1958 Horatio Alger Award Winner
"Work at something you love doing."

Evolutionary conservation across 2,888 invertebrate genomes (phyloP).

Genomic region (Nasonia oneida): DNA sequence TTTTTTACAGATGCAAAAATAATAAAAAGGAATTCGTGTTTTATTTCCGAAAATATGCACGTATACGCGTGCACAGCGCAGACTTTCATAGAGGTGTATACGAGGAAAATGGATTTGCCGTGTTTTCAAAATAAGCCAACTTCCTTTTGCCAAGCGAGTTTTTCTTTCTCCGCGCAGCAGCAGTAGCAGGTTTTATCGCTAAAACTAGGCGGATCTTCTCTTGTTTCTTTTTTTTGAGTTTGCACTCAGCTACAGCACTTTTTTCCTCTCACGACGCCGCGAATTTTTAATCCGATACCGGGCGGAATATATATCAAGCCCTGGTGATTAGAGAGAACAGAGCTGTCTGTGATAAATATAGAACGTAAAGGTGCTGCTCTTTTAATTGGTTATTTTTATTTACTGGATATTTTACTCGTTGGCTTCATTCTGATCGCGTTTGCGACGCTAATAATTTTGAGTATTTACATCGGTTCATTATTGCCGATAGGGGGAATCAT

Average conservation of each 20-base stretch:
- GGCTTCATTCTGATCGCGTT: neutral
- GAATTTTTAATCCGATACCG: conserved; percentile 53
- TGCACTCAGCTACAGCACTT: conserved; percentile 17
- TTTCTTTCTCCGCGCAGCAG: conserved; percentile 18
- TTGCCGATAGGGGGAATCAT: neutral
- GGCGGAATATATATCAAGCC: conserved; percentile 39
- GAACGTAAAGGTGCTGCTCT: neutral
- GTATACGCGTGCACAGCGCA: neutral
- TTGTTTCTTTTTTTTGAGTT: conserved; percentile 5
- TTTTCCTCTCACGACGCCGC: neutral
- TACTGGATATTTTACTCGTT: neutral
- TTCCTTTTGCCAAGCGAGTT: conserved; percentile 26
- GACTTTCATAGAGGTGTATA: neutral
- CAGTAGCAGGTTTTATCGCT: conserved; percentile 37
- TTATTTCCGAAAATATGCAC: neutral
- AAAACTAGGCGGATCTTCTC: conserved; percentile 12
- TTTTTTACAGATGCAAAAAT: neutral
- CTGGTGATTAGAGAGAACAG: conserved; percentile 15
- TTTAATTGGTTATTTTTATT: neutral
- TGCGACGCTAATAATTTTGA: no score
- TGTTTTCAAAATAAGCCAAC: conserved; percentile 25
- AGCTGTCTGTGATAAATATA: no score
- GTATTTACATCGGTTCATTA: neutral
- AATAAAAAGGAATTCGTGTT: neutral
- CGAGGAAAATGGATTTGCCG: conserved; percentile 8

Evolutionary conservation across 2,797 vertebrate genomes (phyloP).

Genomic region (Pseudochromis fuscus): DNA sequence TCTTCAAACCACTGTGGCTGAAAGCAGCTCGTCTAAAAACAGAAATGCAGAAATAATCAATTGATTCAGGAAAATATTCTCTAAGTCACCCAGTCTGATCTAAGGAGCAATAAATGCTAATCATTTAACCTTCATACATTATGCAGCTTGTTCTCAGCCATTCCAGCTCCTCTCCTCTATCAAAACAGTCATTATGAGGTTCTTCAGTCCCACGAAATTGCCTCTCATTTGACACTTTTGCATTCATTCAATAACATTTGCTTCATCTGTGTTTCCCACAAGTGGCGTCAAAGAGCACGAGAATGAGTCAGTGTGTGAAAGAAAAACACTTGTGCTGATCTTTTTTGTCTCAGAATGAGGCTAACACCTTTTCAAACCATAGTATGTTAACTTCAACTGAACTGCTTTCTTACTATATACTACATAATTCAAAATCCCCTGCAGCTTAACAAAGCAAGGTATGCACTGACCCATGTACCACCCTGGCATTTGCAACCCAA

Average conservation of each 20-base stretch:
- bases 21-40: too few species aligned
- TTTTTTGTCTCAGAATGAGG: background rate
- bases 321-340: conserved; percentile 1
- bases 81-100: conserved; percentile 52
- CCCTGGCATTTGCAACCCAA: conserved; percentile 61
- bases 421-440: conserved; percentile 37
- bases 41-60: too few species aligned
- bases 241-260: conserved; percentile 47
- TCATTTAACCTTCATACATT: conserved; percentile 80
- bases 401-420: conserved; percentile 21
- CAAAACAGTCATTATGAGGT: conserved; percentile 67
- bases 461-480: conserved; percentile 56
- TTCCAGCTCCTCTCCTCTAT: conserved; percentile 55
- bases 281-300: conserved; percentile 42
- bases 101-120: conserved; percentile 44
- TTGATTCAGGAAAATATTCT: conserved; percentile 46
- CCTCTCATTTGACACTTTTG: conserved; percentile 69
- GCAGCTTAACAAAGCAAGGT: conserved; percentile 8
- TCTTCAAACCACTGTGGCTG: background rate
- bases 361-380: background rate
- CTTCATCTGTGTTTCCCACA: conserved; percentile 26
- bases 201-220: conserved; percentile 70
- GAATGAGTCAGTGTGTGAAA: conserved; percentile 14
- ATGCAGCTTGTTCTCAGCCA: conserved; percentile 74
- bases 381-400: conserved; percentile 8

J. H. Carmichael was a Michigan farm boy when he decided to make aviation his career. In 1926, at the age of 19, young "Slim" Carmichael went to Chicago to take flying lessons. After only six hours of solo flight, he qualified as an instructor, and worked for a time as a teacher. He then became an airmail pilot, stunt flyer, crop duster, and barnstormer. Eventually, he settled down as an airline pilot and became chief pilot of Central Airlines. Carmichael's enthusiasm for flying and the "air age" never waned, and he became Central's vice president in charge of operations. In 1946, he was made executive vice president and later became president of the company, which by then was called Capital Air Lines. By 1957, Capital had become one of the nation's leading airlines with approximately 7,500 employees and annual revenue slightly over $94 million.* Deceased